Economic Policy Treats Symptoms, Not Underlying Causes

Economic Policy Treats Symptoms, Not Underlying Causes
Profile photo of Logan Albright

bandaidTake a look at the breathtaking array of government policies designed to fix every conceivable problem citizens might encounter. Look at the laws governing labor unions, minimum wage laws, occupational licensure, unemployment insurance, stimulus spending; look at the endless efforts to improve education through government standards, mandatory testing, earlier and earlier induction of children in schools against the will of their parents, student loan refinancing; look at health care policy. No, wait. Don’t look at health care policy. It’s too depressing. The point is, all of these rules and regulations and programs go on and on for thousands and thousands of pages, each of which tries to slap a band-aid on a particular, identified problem that the workers in government believe can be fixed by printing some ink onto some paper.

Does any of it work? One could argue that some of it does, but even when the results are not a complete disaster, there is always a great deal of expense, of inefficiency, of waste, of corruption, and always, always of violations of liberty.

The sad thing is that the multitude of problems that government programs are so desperately trying to fix are not actually real problems at all: they are symptoms. Unemployment is a symptom; lack of educational success is a symptom; low wages are a symptom; unaffordable health care is a symptom. And as any doctor who is not a complete fraud (which rules out a fair few of them, I’m sad to say) will tell you, it is foolish and counterproductive to treat a symptom while ignoring the underlying disease.

The disease, in this case, is a stagnant economy. Lack of growth, of entrepreneurship, of saving, of production, of general vibrancy is to blame for practically every problem that government, in the depths of its ignorance, tries ineffectually to solve. With strong economic growth there is nearly full employment, there are higher wages, the workers have greater equality with their employers, so labor regulations are not needed. Everyone has more money in their pockets, and more money in their bank accounts – real value, mind you, not simply the empty promise offered by a central bank’s inflationary tactics.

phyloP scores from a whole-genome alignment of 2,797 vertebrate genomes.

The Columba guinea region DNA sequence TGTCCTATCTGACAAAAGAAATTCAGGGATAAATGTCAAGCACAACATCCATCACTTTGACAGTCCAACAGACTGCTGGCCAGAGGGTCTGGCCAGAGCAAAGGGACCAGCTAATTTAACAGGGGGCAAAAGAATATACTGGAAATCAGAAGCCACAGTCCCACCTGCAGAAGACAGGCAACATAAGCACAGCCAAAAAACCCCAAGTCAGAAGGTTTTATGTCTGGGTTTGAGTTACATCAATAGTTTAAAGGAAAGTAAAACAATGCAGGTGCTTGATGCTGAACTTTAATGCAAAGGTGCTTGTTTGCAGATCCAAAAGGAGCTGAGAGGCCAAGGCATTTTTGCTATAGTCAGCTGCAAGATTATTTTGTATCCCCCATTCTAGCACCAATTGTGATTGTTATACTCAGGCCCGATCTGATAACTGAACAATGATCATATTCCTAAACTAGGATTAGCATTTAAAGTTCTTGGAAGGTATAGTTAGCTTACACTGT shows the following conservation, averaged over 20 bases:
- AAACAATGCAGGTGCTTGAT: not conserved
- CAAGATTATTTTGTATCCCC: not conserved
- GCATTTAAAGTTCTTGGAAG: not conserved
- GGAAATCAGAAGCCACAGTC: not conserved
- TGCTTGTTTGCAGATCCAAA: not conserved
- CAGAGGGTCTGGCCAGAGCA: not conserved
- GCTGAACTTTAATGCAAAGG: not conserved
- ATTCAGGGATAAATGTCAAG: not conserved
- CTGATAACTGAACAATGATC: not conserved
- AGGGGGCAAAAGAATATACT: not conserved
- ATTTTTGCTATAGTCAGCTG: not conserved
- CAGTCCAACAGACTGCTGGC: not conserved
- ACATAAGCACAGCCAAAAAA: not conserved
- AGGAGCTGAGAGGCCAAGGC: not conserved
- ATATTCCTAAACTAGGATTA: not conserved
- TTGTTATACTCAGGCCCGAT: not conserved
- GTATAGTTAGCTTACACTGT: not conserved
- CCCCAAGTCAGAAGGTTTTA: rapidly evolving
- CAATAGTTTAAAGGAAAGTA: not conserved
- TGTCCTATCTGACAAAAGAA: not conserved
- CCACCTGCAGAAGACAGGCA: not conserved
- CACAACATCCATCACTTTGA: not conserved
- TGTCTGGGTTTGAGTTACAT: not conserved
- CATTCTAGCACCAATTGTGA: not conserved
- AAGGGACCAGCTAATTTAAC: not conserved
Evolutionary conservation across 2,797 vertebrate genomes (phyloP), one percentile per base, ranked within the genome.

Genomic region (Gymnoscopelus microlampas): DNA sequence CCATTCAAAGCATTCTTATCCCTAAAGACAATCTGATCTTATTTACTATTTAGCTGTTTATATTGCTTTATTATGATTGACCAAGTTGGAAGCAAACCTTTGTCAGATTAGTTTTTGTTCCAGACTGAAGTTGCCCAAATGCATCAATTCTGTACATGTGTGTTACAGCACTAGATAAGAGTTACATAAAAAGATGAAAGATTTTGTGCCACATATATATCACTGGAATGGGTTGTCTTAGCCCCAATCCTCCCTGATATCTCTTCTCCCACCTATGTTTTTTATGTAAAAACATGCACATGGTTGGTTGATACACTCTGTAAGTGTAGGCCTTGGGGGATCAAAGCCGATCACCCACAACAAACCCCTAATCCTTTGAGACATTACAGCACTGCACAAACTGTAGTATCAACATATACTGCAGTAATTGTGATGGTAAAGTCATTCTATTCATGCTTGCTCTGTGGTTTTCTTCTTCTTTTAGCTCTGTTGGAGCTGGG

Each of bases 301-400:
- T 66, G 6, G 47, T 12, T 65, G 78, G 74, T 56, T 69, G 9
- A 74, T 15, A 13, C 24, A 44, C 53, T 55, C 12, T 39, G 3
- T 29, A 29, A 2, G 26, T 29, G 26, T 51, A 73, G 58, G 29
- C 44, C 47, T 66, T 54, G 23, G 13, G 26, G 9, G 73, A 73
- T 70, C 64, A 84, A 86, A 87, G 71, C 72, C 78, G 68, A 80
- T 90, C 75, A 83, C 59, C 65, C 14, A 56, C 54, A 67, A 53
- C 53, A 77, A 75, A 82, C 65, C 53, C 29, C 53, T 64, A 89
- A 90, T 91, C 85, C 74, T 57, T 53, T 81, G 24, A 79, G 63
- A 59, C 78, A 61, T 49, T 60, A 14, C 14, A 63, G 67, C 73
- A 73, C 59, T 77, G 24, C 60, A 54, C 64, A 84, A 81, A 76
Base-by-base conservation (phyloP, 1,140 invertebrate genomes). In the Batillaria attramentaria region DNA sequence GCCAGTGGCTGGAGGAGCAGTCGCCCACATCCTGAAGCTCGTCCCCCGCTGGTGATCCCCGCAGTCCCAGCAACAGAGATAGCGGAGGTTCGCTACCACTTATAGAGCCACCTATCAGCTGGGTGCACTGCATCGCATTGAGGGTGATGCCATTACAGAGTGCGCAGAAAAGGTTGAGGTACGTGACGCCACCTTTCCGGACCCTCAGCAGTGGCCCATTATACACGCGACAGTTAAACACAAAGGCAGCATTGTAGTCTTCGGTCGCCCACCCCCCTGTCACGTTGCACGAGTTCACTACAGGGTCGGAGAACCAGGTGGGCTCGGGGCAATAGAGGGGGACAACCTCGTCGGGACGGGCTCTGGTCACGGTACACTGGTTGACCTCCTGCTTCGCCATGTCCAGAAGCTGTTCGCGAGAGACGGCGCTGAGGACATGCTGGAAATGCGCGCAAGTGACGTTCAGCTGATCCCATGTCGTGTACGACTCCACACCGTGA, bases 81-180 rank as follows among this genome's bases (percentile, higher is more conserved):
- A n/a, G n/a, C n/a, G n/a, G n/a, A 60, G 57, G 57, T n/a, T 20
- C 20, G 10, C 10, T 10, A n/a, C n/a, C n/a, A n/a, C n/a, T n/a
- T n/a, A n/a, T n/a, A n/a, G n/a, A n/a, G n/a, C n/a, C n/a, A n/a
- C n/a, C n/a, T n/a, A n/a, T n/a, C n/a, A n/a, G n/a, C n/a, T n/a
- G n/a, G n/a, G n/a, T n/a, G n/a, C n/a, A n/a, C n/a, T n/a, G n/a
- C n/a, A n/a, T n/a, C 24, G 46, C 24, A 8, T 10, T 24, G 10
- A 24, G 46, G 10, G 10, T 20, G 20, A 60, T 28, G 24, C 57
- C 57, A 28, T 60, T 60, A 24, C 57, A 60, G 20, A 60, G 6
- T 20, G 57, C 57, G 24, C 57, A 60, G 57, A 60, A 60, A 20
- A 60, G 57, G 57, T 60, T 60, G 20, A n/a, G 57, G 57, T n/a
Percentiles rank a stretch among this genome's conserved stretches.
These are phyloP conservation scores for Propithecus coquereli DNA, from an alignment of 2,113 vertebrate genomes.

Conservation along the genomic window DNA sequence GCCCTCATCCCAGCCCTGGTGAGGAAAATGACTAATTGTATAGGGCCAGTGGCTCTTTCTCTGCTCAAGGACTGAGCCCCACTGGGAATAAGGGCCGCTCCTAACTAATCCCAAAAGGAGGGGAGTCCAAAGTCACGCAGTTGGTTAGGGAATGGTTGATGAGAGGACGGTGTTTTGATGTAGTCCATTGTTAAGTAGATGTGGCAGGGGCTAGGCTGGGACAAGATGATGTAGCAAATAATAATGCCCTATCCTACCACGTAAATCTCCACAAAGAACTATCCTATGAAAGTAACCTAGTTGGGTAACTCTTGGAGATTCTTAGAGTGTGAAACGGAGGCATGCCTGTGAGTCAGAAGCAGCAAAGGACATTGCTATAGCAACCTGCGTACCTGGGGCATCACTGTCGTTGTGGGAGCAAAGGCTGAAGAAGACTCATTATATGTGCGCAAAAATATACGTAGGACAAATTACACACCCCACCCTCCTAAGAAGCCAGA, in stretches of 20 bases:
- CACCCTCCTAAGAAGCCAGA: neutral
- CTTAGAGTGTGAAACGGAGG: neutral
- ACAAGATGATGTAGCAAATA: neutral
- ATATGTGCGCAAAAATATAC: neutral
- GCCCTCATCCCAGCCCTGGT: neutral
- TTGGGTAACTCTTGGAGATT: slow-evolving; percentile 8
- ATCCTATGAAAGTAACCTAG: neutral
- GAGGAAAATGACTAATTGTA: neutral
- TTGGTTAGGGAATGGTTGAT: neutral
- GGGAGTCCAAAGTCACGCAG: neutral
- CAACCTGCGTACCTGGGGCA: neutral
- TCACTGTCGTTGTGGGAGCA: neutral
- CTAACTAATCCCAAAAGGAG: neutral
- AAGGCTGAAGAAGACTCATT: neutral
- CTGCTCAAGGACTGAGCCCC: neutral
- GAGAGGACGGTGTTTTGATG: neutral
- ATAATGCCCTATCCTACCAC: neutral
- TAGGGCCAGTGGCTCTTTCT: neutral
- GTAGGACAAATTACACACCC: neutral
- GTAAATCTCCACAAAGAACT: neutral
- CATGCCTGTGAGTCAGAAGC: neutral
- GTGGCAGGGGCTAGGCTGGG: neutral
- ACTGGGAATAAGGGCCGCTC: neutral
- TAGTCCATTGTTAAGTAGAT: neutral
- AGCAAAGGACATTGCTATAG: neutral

Since everyone has a good job, employers are less able to be picky about their employees. They will need all hands on deck to supply the increasing demand. This limits their ability to screen  out people without advanced degrees, causing the demand for higher education to drop, resulting in lower prices and better quality. Conversely, workers will have the ability for more leisure time due to their increased wages, and that means a chance to improve their education either through lessons or private intellectual pursuits. Parents become more educated, which results in children becoming more educated, to say nothing of the higher income’s ability to purchase better schooling for children.

With better education, lighter workload, and more money comes better health. Higher quality food can be purchased, more leisure time is available for exercise, more precautions can be taken against disease. The reduced demand on physicians will result in lower prices, and the fact that more people will have the time and money to study medicine means that competition will be rigorous.

It sounds Utopian, but economic growth really is a panacea that improves standards of living for everyone in nearly every way. But instead of pursuing economic growth, the government wastes its time with piecemeal patches, trying to plug a hole whose cause remains unabated.

But what can government do, you ask, to achieve strong economic growth? It’s simple, really. As John Galt once said: Get out of the way. Let business be free to make profits, and they will hire all the workers they can get their hands on. Stop erecting roadblocks that prevent individuals from making money, and make money they will. Leave people alone, and they will come together to do great things.

The economy we have now is like a mental patient, drugged up with so many antidepressants, antipsychotics, and mood stabilizers that the root of his problems has become undetectable. Get the young man out in the sunlight, get him some exercise, provide some meaning and purpose for him. In short, teach him how to live, and the amount of improvement will be remarkable.


  • Marcus Newton

    I'm here to take some of your ideas for my reasearch project. I hope you don't mind.

Profile photo of Logan Albright

Logan Albright is a writer and economist in Washington, DC.

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